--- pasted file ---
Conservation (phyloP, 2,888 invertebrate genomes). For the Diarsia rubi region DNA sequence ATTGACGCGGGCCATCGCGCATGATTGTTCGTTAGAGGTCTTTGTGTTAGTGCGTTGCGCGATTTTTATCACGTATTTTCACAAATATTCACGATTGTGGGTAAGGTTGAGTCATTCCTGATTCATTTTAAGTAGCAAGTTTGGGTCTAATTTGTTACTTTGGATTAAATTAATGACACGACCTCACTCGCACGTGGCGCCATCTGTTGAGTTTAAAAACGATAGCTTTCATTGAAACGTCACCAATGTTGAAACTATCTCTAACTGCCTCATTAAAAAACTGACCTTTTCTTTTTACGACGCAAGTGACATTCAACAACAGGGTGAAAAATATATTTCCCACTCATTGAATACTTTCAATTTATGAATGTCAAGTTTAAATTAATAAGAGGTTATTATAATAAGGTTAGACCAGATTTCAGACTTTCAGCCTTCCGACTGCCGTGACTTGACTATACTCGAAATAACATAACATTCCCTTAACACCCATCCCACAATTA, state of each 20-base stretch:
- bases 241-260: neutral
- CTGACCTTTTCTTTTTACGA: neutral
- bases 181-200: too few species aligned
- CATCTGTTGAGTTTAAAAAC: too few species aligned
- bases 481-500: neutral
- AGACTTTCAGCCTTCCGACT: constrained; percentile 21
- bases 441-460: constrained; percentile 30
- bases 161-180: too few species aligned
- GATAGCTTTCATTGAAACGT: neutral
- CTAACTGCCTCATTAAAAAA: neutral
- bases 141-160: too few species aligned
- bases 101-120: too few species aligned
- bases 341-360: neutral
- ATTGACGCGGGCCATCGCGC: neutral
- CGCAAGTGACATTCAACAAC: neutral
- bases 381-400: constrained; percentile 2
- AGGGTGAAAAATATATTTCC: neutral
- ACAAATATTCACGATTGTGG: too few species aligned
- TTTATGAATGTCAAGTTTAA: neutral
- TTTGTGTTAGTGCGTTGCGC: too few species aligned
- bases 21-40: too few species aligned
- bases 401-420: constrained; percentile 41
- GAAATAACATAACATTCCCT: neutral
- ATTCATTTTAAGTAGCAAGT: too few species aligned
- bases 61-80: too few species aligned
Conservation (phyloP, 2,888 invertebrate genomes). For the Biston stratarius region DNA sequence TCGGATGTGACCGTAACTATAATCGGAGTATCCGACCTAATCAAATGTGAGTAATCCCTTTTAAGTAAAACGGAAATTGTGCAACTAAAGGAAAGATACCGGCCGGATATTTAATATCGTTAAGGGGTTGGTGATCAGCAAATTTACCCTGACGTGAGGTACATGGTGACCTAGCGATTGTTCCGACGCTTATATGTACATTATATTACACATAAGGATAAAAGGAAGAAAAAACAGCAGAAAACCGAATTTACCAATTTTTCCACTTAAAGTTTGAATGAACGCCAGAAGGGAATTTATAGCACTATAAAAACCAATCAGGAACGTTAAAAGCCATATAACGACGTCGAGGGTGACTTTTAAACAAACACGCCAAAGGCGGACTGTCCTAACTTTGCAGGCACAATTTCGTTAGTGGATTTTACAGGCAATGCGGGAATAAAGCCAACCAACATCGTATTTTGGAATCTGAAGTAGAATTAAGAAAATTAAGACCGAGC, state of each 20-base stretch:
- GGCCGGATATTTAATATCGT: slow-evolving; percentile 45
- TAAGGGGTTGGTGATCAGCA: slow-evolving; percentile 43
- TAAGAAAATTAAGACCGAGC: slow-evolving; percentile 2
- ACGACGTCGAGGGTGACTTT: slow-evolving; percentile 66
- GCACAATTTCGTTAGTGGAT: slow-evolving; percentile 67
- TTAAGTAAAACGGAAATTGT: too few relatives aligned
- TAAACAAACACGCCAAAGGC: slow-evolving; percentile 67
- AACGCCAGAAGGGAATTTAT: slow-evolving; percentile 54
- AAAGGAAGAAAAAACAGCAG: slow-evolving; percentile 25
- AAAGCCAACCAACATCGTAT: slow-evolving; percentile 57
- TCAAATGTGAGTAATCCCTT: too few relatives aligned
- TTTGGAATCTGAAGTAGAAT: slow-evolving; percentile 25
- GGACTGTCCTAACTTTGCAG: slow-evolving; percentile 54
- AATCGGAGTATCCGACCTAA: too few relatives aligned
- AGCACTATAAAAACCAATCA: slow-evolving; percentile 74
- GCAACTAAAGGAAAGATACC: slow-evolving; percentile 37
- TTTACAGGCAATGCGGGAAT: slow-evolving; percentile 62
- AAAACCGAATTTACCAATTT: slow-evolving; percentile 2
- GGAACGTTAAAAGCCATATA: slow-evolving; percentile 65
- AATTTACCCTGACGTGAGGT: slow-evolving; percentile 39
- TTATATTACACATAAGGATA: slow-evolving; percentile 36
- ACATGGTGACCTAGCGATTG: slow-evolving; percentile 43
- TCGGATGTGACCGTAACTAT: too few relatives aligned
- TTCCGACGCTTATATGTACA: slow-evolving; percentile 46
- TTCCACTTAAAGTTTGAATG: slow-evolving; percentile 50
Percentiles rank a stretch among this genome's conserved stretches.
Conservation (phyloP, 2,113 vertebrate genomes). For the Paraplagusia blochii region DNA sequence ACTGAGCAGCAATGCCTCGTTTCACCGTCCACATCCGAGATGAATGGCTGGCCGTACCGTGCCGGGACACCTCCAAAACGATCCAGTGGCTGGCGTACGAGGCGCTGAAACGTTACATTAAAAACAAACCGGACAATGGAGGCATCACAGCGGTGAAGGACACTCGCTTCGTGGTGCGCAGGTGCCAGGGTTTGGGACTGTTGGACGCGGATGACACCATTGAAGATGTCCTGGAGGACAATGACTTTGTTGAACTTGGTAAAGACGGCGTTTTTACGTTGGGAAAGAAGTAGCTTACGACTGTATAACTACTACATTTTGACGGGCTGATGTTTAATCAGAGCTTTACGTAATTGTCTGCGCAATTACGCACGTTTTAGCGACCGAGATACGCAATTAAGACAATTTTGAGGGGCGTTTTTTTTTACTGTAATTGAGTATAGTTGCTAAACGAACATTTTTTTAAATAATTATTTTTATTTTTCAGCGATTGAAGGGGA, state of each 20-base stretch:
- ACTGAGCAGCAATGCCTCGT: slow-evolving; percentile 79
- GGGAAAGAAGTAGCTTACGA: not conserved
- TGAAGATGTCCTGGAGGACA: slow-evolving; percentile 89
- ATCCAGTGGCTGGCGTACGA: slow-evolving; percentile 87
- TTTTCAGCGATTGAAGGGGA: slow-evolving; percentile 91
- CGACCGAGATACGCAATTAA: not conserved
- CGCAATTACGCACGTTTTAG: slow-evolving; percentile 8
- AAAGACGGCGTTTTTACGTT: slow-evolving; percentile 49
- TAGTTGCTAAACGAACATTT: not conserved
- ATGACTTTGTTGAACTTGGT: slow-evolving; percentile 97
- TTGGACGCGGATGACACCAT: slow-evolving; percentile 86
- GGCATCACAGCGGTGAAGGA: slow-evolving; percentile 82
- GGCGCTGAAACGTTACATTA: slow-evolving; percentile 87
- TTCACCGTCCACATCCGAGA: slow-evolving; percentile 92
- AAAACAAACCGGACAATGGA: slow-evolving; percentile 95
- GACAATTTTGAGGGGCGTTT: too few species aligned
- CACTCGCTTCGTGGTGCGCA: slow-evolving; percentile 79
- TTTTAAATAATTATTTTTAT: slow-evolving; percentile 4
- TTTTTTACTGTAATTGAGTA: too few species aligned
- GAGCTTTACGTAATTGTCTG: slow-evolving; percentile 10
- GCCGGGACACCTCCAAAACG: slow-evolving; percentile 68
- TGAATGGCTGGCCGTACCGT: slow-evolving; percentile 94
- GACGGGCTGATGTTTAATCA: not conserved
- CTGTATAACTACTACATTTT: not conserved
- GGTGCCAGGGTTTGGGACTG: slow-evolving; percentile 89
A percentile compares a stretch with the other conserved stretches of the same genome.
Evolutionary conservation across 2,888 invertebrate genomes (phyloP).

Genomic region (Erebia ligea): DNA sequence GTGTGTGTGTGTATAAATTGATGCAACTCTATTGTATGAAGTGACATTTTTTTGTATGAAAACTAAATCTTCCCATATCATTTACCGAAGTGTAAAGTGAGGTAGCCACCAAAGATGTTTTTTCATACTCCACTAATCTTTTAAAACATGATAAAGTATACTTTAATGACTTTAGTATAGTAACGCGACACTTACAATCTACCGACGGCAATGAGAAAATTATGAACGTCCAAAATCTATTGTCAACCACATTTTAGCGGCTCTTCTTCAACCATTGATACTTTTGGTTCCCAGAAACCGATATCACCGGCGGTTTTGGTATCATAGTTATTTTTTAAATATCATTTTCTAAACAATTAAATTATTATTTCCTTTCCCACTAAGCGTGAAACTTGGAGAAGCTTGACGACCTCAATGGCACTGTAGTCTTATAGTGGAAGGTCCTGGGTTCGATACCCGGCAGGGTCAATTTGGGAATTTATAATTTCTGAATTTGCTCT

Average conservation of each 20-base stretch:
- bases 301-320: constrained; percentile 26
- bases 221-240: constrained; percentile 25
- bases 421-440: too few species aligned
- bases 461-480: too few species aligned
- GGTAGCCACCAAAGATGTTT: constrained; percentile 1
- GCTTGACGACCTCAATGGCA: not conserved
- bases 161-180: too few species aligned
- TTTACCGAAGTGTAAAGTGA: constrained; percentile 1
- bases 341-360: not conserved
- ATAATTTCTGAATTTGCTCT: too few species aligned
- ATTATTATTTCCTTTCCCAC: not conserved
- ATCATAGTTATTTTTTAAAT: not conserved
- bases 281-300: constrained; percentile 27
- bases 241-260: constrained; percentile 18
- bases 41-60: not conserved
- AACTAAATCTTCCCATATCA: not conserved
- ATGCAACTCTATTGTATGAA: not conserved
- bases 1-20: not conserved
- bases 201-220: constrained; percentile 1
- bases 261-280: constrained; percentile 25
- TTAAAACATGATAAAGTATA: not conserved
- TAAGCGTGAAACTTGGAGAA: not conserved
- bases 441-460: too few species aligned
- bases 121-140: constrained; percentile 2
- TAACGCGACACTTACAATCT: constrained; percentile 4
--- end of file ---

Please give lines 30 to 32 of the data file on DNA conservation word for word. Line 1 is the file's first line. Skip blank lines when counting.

- TAAGAAAATTAAGACCGAGC: slow-evolving; percentile 2
- ACGACGTCGAGGGTGACTTT: slow-evolving; percentile 66
- GCACAATTTCGTTAGTGGAT: slow-evolving; percentile 67